epidemiological data

So much for government science; Cholesterol, fat and salt aren't all that bad for you

A recent article in the New York times admitted something that I never thought it would admit: The government doesn’t know what’s best for you (at least where food is concerned). The article didn’t go as far as I would have liked in its call to view government with a healthy dose of skepticism, but hey, it’s a start. The article came on the heels of a series of announcements by various federal agencies that several foods that for decades the feds said were bad for us, aren’t so bad after all.

From the NYT:

FOR two generations, Americans ate fewer eggs and other animal products because policy makers told them that fat and cholesterol were bad for their health. Now both dogmas have been debunked in quick succession.
First, last fall, experts on the committee that develops the country’s dietary guidelines acknowledged that they had ditched the low-fat diet. On Thursday, that committee’s report was released, with an even bigger change: It lifted the longstanding caps on dietary cholesterol, saying there was “no appreciable relationship” between dietary cholesterol and blood cholesterol.

…How did experts get it so wrong? Certainly, the food industry has muddied the waters through its lobbying. But the primary problem is that nutrition policy has long relied on a very weak kind of science: epidemiological, or “observational,” studies in which researchers follow large groups of people over many years. But even the most rigorous epidemiological studies suffer from a fundamental limitation. At best they can show only association, not causation. Epidemiological data can be used to suggest hypotheses but not to prove them.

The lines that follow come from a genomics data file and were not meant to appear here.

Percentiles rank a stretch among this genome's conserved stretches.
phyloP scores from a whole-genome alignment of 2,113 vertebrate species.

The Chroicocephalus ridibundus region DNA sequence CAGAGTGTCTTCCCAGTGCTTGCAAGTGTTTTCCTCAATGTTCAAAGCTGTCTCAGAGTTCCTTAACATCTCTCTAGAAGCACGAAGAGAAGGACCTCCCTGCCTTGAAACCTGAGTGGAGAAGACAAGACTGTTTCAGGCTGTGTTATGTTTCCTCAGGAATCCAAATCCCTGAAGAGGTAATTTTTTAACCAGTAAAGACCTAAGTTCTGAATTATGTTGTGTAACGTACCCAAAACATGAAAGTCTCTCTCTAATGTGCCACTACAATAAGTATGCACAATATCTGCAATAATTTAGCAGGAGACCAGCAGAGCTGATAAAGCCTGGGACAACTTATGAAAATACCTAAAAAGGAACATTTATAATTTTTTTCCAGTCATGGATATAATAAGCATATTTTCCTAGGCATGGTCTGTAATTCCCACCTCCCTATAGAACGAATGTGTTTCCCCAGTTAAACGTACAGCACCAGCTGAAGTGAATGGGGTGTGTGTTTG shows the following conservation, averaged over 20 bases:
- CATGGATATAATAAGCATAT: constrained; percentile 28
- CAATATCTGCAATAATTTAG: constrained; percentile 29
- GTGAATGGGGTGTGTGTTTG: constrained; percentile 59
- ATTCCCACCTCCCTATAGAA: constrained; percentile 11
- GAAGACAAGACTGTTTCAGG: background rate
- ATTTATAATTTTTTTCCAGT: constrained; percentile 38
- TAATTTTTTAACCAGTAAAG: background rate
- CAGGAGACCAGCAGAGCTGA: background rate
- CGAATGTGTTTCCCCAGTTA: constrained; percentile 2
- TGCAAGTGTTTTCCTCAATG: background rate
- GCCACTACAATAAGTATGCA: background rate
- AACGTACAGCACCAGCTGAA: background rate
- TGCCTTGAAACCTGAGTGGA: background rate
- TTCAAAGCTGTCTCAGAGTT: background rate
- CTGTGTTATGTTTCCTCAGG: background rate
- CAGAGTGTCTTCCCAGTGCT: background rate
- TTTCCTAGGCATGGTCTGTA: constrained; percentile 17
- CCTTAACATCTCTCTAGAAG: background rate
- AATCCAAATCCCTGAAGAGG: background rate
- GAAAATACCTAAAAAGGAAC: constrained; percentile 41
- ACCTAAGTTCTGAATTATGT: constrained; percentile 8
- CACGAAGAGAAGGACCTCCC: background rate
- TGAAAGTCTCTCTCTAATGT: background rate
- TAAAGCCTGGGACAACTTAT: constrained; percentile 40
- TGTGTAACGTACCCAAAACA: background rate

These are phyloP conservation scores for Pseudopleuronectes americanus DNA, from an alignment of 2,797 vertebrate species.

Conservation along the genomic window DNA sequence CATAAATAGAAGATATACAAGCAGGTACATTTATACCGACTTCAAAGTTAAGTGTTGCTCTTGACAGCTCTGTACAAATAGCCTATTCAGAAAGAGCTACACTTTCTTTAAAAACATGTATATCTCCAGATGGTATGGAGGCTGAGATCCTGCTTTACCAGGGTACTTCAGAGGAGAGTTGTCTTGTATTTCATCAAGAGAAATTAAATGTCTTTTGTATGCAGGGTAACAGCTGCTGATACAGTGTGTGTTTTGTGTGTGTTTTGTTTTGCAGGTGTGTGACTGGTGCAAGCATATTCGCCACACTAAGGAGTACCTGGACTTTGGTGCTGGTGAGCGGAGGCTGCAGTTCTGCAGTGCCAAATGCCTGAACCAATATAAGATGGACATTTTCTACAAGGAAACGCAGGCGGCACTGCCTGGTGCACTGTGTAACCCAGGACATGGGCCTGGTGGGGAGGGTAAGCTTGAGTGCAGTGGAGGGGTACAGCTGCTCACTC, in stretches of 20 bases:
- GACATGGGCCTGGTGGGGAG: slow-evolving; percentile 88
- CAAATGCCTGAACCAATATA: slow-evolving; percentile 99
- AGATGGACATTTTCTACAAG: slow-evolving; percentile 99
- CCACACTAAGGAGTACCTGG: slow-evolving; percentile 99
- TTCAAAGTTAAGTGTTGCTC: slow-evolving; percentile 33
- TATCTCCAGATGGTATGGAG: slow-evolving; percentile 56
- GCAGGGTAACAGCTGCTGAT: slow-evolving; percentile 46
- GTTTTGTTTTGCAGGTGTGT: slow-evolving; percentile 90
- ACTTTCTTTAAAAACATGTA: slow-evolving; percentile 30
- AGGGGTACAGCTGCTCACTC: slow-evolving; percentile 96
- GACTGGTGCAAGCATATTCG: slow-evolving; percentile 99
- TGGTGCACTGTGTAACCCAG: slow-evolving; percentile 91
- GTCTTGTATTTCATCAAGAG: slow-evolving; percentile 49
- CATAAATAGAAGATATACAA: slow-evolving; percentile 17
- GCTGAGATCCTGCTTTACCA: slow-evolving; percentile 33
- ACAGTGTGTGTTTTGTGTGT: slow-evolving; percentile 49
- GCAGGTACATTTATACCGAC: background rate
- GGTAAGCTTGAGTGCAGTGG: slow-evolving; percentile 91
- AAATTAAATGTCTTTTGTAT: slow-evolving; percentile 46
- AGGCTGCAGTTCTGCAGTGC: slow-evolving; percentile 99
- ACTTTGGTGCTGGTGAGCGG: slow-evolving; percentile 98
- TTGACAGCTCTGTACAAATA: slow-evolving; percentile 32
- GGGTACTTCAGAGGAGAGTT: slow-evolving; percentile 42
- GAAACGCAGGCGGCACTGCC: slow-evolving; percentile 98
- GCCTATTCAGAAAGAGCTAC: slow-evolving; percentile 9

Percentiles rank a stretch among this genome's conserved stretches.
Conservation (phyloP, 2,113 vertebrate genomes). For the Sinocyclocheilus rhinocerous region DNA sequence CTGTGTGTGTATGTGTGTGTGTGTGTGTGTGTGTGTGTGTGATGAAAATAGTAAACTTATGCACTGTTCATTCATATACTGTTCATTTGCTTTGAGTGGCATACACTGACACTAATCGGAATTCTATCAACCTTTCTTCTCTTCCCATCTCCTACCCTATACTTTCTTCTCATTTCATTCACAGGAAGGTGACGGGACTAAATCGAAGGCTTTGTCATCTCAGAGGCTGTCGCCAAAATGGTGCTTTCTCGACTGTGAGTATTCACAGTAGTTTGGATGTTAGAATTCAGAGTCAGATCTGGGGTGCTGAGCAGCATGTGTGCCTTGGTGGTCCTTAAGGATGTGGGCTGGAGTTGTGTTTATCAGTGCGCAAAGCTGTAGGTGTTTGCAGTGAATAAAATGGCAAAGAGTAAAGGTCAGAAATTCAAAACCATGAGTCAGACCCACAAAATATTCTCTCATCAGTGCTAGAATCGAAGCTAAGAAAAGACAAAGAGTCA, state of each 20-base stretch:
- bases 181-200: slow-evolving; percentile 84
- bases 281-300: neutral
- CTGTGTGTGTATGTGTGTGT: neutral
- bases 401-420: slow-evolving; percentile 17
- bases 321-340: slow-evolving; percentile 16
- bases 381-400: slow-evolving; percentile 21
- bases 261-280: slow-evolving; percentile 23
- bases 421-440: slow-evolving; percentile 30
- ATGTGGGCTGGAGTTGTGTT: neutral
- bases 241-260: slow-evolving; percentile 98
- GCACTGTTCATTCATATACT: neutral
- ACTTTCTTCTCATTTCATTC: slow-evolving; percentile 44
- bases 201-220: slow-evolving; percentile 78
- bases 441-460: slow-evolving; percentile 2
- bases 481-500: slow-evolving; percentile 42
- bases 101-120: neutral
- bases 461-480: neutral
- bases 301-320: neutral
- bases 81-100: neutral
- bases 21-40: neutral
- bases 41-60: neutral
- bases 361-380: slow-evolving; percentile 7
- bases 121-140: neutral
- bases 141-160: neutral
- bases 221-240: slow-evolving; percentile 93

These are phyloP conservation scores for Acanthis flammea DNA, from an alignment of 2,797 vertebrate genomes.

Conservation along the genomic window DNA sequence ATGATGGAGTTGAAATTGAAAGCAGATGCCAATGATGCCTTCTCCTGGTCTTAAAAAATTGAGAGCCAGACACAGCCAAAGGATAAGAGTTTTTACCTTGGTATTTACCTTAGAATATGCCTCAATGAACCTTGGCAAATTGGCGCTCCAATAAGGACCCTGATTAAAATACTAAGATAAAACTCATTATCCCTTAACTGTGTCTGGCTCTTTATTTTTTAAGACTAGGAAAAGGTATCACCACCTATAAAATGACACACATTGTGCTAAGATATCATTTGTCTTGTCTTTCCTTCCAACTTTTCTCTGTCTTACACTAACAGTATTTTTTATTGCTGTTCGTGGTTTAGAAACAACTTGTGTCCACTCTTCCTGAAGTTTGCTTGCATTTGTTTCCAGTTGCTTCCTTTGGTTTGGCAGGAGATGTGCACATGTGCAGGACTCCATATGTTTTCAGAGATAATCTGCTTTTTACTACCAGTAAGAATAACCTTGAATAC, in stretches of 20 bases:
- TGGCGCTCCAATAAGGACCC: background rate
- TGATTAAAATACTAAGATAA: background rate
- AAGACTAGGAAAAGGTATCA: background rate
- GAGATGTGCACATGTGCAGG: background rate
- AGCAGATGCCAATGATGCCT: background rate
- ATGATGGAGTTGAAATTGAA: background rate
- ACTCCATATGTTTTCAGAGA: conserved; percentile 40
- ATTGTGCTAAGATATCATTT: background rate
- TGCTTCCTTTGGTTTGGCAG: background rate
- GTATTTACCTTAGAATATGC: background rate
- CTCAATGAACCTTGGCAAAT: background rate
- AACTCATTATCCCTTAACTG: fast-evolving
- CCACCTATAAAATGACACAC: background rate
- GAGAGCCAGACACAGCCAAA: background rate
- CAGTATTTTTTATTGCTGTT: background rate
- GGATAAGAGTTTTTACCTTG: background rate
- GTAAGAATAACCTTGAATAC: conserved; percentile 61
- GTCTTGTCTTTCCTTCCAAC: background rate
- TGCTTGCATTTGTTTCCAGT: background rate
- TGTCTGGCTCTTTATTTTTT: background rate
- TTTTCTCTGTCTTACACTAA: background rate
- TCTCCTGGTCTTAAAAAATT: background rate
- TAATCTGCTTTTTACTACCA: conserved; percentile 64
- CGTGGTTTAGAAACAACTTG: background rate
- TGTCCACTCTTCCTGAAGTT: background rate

Instead of accepting that this evidence was inadequate to give sound advice, strong-willed scientists overstated the significance of their studies.

…Since the very first nutritional guidelines to restrict saturated fat and cholesterol were released by the American Heart Association in 1961, Americans have been the subjects of a vast, uncontrolled diet experiment with disastrous consequences. We have to start looking more skeptically at epidemiological studies and rethinking nutrition policy from the ground up.

Read the Rest

I found the three bold sections particularly interesting (which is why I made them bold). Let’s sum them up:

  1. The government gave us incorrect scientific data because of lobbyists in Washington (AKA: Crony Capitalism).
  2. At their absolute best, the available data can only suggest hypotheses, not prove them.
  3. Stubborn scientists (which are, by definition, not scientists) perpetuated false information because they didn’t want their own studies and research debunked.

Do these things sound familiar? Can you think of anything going on in our current political climate (pun intended) that this might parallel?

As I stated earlier, it was refreshing to see this article in the New York Times. But something tells me that very few of the readers will ever ask the honest question: “If the government can be fallible in this area, can’t it also be fallible in another?” And that is a shame. I’m not sure why millions and millions of Americans instinctively trust a government that is habitually wrong but I remain optimistic that one day, we’ll wise up.